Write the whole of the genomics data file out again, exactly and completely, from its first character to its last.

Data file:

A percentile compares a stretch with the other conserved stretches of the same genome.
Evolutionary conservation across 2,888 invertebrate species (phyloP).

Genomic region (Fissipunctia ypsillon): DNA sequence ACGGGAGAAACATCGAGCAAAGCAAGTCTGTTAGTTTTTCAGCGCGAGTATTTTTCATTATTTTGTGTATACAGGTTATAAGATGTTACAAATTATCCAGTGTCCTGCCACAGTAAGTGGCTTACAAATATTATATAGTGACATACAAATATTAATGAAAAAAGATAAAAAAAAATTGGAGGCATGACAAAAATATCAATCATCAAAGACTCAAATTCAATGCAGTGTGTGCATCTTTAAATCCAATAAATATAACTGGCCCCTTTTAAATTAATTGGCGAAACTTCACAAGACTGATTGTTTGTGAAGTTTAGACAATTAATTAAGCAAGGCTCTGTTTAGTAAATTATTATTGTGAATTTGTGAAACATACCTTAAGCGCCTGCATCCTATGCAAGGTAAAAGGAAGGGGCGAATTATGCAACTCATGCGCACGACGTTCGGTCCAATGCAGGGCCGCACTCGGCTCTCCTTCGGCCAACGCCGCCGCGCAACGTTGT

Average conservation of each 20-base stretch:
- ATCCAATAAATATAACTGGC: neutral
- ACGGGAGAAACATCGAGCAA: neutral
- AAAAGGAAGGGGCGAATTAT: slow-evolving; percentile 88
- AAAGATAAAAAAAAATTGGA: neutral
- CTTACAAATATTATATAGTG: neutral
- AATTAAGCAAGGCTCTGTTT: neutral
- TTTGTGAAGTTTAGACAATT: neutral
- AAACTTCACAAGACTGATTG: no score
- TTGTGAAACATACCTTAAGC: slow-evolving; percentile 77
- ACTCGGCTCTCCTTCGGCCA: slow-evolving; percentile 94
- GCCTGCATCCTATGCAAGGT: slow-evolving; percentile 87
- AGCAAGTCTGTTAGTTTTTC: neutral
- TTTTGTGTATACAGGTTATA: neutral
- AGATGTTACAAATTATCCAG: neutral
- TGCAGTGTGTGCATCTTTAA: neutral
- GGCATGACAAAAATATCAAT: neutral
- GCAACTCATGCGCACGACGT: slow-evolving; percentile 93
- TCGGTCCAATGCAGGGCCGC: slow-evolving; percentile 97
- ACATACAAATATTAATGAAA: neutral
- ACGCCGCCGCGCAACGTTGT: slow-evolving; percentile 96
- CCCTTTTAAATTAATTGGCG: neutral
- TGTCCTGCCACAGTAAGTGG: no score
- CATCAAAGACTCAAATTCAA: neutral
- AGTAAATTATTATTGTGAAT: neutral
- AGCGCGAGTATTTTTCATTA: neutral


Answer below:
A percentile compares a stretch with the other conserved stretches of the same genome.
Evolutionary conservation across 2,888 invertebrate species (phyloP).

Genomic region (Fissipunctia ypsillon): DNA sequence ACGGGAGAAACATCGAGCAAAGCAAGTCTGTTAGTTTTTCAGCGCGAGTATTTTTCATTATTTTGTGTATACAGGTTATAAGATGTTACAAATTATCCAGTGTCCTGCCACAGTAAGTGGCTTACAAATATTATATAGTGACATACAAATATTAATGAAAAAAGATAAAAAAAAATTGGAGGCATGACAAAAATATCAATCATCAAAGACTCAAATTCAATGCAGTGTGTGCATCTTTAAATCCAATAAATATAACTGGCCCCTTTTAAATTAATTGGCGAAACTTCACAAGACTGATTGTTTGTGAAGTTTAGACAATTAATTAAGCAAGGCTCTGTTTAGTAAATTATTATTGTGAATTTGTGAAACATACCTTAAGCGCCTGCATCCTATGCAAGGTAAAAGGAAGGGGCGAATTATGCAACTCATGCGCACGACGTTCGGTCCAATGCAGGGCCGCACTCGGCTCTCCTTCGGCCAACGCCGCCGCGCAACGTTGT

Average conservation of each 20-base stretch:
- ATCCAATAAATATAACTGGC: neutral
- ACGGGAGAAACATCGAGCAA: neutral
- AAAAGGAAGGGGCGAATTAT: slow-evolving; percentile 88
- AAAGATAAAAAAAAATTGGA: neutral
- CTTACAAATATTATATAGTG: neutral
- AATTAAGCAAGGCTCTGTTT: neutral
- TTTGTGAAGTTTAGACAATT: neutral
- AAACTTCACAAGACTGATTG: no score
- TTGTGAAACATACCTTAAGC: slow-evolving; percentile 77
- ACTCGGCTCTCCTTCGGCCA: slow-evolving; percentile 94
- GCCTGCATCCTATGCAAGGT: slow-evolving; percentile 87
- AGCAAGTCTGTTAGTTTTTC: neutral
- TTTTGTGTATACAGGTTATA: neutral
- AGATGTTACAAATTATCCAG: neutral
- TGCAGTGTGTGCATCTTTAA: neutral
- GGCATGACAAAAATATCAAT: neutral
- GCAACTCATGCGCACGACGT: slow-evolving; percentile 93
- TCGGTCCAATGCAGGGCCGC: slow-evolving; percentile 97
- ACATACAAATATTAATGAAA: neutral
- ACGCCGCCGCGCAACGTTGT: slow-evolving; percentile 96
- CCCTTTTAAATTAATTGGCG: neutral
- TGTCCTGCCACAGTAAGTGG: no score
- CATCAAAGACTCAAATTCAA: neutral
- AGTAAATTATTATTGTGAAT: neutral
- AGCGCGAGTATTTTTCATTA: neutral